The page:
Welsh et al. (1997) have presented plots of the total column density of CaII versus the total column density of neutral HI which show that both quantities are broadly correlated. However, there is significant scatter in this relationship due to the fact that along any given interstellar line-of-sight the measured amount of CaII-bearing gas is closely linked to the ambient ionization conditions, the amount of dust depletion and the size and number of gas clouds encountered. The Local Cavity is an anomalous region of interstellar space that contains many randomly scattered warm and partially ionized low column density CaII-bearing cloudlets (each of  $W_{\lambda}$(CaII-K) $\sim $ 5 mÅ, Redfield & Linsky 2002), probably mostly of similar physical size. Based on our fitting of CaII absorption profiles for stars <100 pc, the number of ``cloudlets'' encountered along a typical interstellar sight-line is generally <4. Thus, the presently measured total equivalent width of CaII along sight-lines <100 pc is small (<15 mÅ) and variable, dependent on the number of warm clouds encountered. For cold interstellar clouds that exist beyond the rarefied Local Cavity, it is generally assumed that the warm CaII gas is present in the ``outer-skins'' of these clouds (Vallerga et al. 1993; Welty et al. 1996). Thus, although the neutral wall boundary to the LC may contain significant amounts of cold NaI gas compared with sight-lines lying within the LC, the corresponding increase in the equivalent width of CaII due to the outer skin of this boundary wall is far less pronounced. Hence, we do not observe a sharply increasing value in CaII absorption at $\sim $80 pc due to the presence of the boundary wall of the LC. For greater sight-line distances in the general ISM (i.e. d $\gg$ 100 pc), the measured CaII equivalent width should be more closely linked to the number of clouds (or cloud envelopes) sampled along a particular sight-line as opposed to the actual distance sampled. Thus we expect to observe a gradual (but variable) increase in CaII absorption equivalent width with distance, as is demonstrated in the increase of N(CaII) with N(HI) by Welsh et al. (1997).

We note that there are only 3 sight-lines within 75 pc with anomalously large values of $W_{\lambda}$(CaII-K) in the 20-30 mÅ range. These are the sight-lines towards the stars $\alpha$ Oph (d = 14 pc), HD 145570 (d = 51 pc), and HD 113852 (d = 70 pc). Also, the sight-lines towards HD 5487 (d = 259 pc), HD 85504 (d = 322 pc) and HD 75855 (d = 446 pc) have anomalously low levels of CaII K-line absorption (i.e. log N(CaII) < 10.5 cm-2). These are all high latitude sight-lines that extend through the openings of the low density Local Chimney into the overlying galactic halo.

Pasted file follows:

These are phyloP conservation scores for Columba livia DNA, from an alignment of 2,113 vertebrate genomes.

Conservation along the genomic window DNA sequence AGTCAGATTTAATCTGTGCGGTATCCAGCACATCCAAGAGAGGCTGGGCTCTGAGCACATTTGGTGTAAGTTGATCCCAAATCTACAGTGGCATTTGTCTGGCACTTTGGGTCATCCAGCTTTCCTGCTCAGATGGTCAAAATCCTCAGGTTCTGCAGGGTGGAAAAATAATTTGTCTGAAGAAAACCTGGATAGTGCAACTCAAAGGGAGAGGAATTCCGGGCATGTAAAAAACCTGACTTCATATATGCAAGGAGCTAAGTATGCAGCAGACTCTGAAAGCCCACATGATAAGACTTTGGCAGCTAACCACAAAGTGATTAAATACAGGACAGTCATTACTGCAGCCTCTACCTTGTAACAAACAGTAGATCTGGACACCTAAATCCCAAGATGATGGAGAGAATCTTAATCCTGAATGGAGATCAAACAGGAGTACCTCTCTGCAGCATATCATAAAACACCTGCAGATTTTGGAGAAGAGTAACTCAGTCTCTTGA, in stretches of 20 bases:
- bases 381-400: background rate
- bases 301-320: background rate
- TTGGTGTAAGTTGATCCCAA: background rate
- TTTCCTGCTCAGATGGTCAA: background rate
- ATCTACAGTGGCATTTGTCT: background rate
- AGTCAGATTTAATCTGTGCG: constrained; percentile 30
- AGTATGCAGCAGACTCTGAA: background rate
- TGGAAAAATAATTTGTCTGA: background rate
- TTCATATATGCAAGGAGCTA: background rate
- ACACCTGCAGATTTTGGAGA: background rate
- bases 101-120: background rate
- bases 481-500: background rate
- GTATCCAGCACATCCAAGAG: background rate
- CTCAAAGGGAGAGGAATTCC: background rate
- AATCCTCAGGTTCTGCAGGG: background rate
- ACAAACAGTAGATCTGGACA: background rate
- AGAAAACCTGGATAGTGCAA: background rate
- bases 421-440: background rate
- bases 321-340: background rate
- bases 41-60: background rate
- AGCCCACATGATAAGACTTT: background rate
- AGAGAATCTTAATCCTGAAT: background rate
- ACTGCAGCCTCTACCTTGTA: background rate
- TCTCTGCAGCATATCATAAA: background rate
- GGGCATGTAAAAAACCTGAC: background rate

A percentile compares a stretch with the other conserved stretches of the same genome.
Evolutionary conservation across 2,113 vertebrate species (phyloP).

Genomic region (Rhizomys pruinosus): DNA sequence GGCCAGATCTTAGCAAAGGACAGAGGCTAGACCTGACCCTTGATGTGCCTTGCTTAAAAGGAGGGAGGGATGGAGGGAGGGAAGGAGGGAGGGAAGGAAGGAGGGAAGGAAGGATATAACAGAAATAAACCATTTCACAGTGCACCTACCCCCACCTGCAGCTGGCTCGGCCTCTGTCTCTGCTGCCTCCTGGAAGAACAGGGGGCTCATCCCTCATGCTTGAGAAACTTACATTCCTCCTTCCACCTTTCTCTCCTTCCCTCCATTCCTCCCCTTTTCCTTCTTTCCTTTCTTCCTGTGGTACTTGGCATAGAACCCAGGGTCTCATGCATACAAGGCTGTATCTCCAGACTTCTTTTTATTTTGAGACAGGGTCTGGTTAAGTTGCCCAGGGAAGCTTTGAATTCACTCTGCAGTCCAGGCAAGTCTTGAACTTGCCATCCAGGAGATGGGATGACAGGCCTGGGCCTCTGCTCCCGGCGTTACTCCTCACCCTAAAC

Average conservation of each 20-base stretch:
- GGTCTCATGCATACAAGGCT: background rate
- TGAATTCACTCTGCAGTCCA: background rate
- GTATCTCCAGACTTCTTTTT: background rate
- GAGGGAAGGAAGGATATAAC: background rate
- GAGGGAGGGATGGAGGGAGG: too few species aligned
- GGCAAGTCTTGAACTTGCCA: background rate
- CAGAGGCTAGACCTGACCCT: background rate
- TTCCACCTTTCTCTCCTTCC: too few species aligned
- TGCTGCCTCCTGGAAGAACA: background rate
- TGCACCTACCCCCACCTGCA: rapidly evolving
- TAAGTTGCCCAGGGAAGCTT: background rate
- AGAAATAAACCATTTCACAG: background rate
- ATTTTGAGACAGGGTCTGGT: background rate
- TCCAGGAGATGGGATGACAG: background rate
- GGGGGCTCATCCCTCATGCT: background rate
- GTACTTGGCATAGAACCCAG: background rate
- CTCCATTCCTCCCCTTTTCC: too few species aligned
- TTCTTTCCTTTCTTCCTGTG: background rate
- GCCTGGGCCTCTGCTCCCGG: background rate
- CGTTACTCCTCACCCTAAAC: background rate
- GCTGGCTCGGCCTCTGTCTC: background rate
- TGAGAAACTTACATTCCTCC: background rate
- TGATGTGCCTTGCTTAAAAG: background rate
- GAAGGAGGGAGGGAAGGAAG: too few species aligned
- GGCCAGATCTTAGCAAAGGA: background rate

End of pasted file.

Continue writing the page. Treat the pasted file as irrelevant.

\begin{figure}
\par\includegraphics[width=9cm,clip]{13202fg9.eps}
\end{figure} Figure 9:

Plot of the volume density of interstellar NaI absorption for stars with distances <800 pc. Symbols are the same as Fig. 7.

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3.2 The volume density distribution of NaI and CaII

Before progressing to a discussion concerning the creation of 3D density maps of the spatial distribution of both interstellar NaI and CaII gas density, it is informative to firstly investigate the global variation of volume density of both ions as a function of distance sampled. In Fig. 9 we show the plot of NaI volume density,  $n_{\rm NaI}$, (i.e. N(NaI)/distance) versus distance (pc), with upper limit values being plotted as open circles and measured values plotted as filled circles. We note that the lowest values of  $n_{\rm NaI}$are mostly found for distances <200 pc (i.e. the region of the ISM dominated by the effect of the low density LC), although there are several sight lines (mostly at high galactic latitudes) with distances up to 600 pc that have similarly small volume density values. In the 110-200 pc distance range there are about a dozen stars with slightly higher than average values of $n_{\rm NaI}$ in the range 10-7-10-8 cm-3. The majority of these stars lie in the longitude range $\it l$ = 350$^{\circ }$-50$^{\circ }$, in the general direction of the galactic center. For sight-lines >300 pc we see a general trend in the data such that values of  $n_{\rm NaI}$ in the 10-8 to 10-10 cm-3 range are representative for most distances up to 800 pc. We interpret these latter data points as indicating that the general ISM has a wide range of NaI volume density values, each of which is critically dependent on the number and density of neutral interstellar clouds and interstellar cavities encountered over any given sight-line distance.

\begin{figure}
\par\includegraphics[width=9cm,clip]{13202fg10.eps}
\end{figure} Figure 10:

Plot of the volume density of interstellar CaII absorption for stars with distances <800 pc. Symbols are the same as those in Fig. 7.